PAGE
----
a letter concerning toleration text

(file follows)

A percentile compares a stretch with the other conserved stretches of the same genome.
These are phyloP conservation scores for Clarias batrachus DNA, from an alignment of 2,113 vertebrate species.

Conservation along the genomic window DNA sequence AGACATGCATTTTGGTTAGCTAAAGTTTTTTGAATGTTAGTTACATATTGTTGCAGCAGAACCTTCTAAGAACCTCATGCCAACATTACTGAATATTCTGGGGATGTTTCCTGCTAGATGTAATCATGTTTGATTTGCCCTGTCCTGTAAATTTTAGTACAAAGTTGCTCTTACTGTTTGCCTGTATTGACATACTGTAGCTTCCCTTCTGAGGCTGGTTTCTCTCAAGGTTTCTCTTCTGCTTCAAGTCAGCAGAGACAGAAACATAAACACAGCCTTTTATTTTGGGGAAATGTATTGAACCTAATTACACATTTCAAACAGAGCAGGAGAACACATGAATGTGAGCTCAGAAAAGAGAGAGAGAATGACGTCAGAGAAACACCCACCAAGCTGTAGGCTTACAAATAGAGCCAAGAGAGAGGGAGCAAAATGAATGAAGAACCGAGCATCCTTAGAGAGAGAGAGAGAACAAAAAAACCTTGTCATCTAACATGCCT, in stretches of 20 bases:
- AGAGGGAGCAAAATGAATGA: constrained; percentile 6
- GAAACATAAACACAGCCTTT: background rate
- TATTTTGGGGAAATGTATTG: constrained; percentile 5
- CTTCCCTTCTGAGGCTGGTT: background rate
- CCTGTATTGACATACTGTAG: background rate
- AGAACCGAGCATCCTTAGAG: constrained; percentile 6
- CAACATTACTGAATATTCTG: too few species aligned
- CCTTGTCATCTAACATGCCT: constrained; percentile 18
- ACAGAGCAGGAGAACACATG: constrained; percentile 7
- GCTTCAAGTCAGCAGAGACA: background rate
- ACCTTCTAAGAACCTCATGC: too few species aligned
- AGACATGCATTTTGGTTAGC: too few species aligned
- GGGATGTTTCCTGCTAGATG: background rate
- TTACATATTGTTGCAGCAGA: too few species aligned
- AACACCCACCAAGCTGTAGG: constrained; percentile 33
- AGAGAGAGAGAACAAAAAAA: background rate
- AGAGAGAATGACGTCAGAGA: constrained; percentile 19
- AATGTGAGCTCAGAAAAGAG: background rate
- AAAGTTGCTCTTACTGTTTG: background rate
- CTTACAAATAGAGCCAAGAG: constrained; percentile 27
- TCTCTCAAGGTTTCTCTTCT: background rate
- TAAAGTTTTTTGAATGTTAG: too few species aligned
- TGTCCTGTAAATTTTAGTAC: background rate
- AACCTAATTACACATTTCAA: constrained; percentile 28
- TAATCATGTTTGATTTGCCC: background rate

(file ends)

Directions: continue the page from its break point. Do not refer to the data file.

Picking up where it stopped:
But that Ma|gistrates should thus suffer these Incendiaries, and Disturbers of the Publick Peace, might justly be God, I say, is the only Judge in this case, who will retribute unto every one at the last day according to his Deserts; that is, according to his sincerity and uprightness, in endeavouring to promote Piety, and the publick Weal and Peace of Mankind. For the Pro|mise he has made us, Mat. Another more secret Evil, but more dangerous to the Commonwealth, is, when men arrogate to themselves, and to those of their own Sect, some peculiar Prerogative, covered over with a specious shew of deceitful words, but in effect opposite to the Civil Right of the Community. If any man err from the right way, it is his own Misfortune, no Injury to thee: Nor therefore art thou to punish him in the things of this Life, because thou supposest he will be miserable in that which is to come. Please see the permission section of the www.ebooks.com catalogue Here there|fore is great danger, least one of these Jurisdictions intrench upon the other, and Discord arise be|tween the Keeper of the publick Peace, and the Overseers of Souls. ecclesiastical character and office; whether they be bishops, priests, the people in general and to every one of his subjects in particular the him; he has his Lib•rty. Page  48 Will the Magistrate provide by an express Law, That such a one shall not become poor or sick? enable JavaScript in your browser. The sprinkling of Water, and the use of Bread and Wine, are both in their own nature, and in the ordinary occasions of Life, altogether indifferent. This the Gospel Ev•ry Man has Commission to a•monish, exhort, convince another of Error; an• by reasoning to draw him into Truth. means then shall ecclesiastical laws be established, if they must be thus Page  17 Nay, those that are averse to the Religion of the Magistrate, will think themselves so much the more bound to maintain the Peace of the Commonwealth, as their Con|dition is better in that Place than elsewhere; And all the several separate Congregations, like so many Guardians of the publick Peace, will watch one another, that nothing may be innovated or changed in the Form of the Government: Be|cause they can hope for nothing better than what they already enjoy; that is, an equal Condition with their Fellow-Subjects, under a just and mode|rate Government. Tho' even under the Gospel also, those who believe the First, or the Seventh Day, to be set apart by God, and conse|crated still to his Worship; to them that por|tion of Time is not a simple Circumstance, but a real Part of Divine Worship, which can neither be changed nor neglected. No man, therefore, with whatsoever Excommunication neither does, nor can deprive the excommunicated Person of any of those Civil Goods that he formerly pos|sessed. . But however, that some may not co|lour their spirit of Persecution and unchristian Cruelty, with a Pretence of Care of the Publick Weal, and Observation of the Laws; and that others, under pretence of Religion, may not seek Impunity for their Libertinism and Licentious|ness; in a word, that none may impose either upon himself or others, by the Pr•tences of Loy|alty and Obedience to the Prince, or of Ten|derness and Sincerity in the Worship of God; I esteem it above all things necessary to distin|guish exactly the Business of Civil Government from that of Religion, and to settle the just Bounds that lie between the one and the other. We cannot find any Sect that teaches expresly, and openly, that Men are not obliged to keep their Promise; that Princes may be dethroned by those that differ from them in Religion; or that the Dominion of all things be|longs only to themselves. /Length 1489 Oh that our Ecclesiastical Ora|tors, of every Sect, would apply th•ms•lves with all the strength of Arguments that they are able, to the confounding of mens Errors! Page  41 A Letter Concerning Toleration by John Locke was originally published in 1689. powerful a provocation to endless hatreds, rapines, and slaughters they Place, and time of meeting must be agreed on. (as has already been said) is the public worship of God and, by means All Idolatry was therefore to be rooted out of the Bounds of his King•om; because it was an acknowledgment of another God; that is to say, another King; against the Laws of Empire. punished for Idolatry; though all of them were certainly guilty of it. But far be it from us to say any such thing of that Religion, which carries the greatest opposition to Covetousness, Ambi|tion, Discord, Contention, and all manner of in|ordinate Desires▪ and is the most mod•st and peaceable Religion that ever was. cut off. Those that are of another Opinion, would do well to consider with themselves how pernicious a Seed of Discord and War, how pow|erful a Provocation to endless Hatreds, Rapines, and Slaughters, they thereby furnish unto M••|kind.

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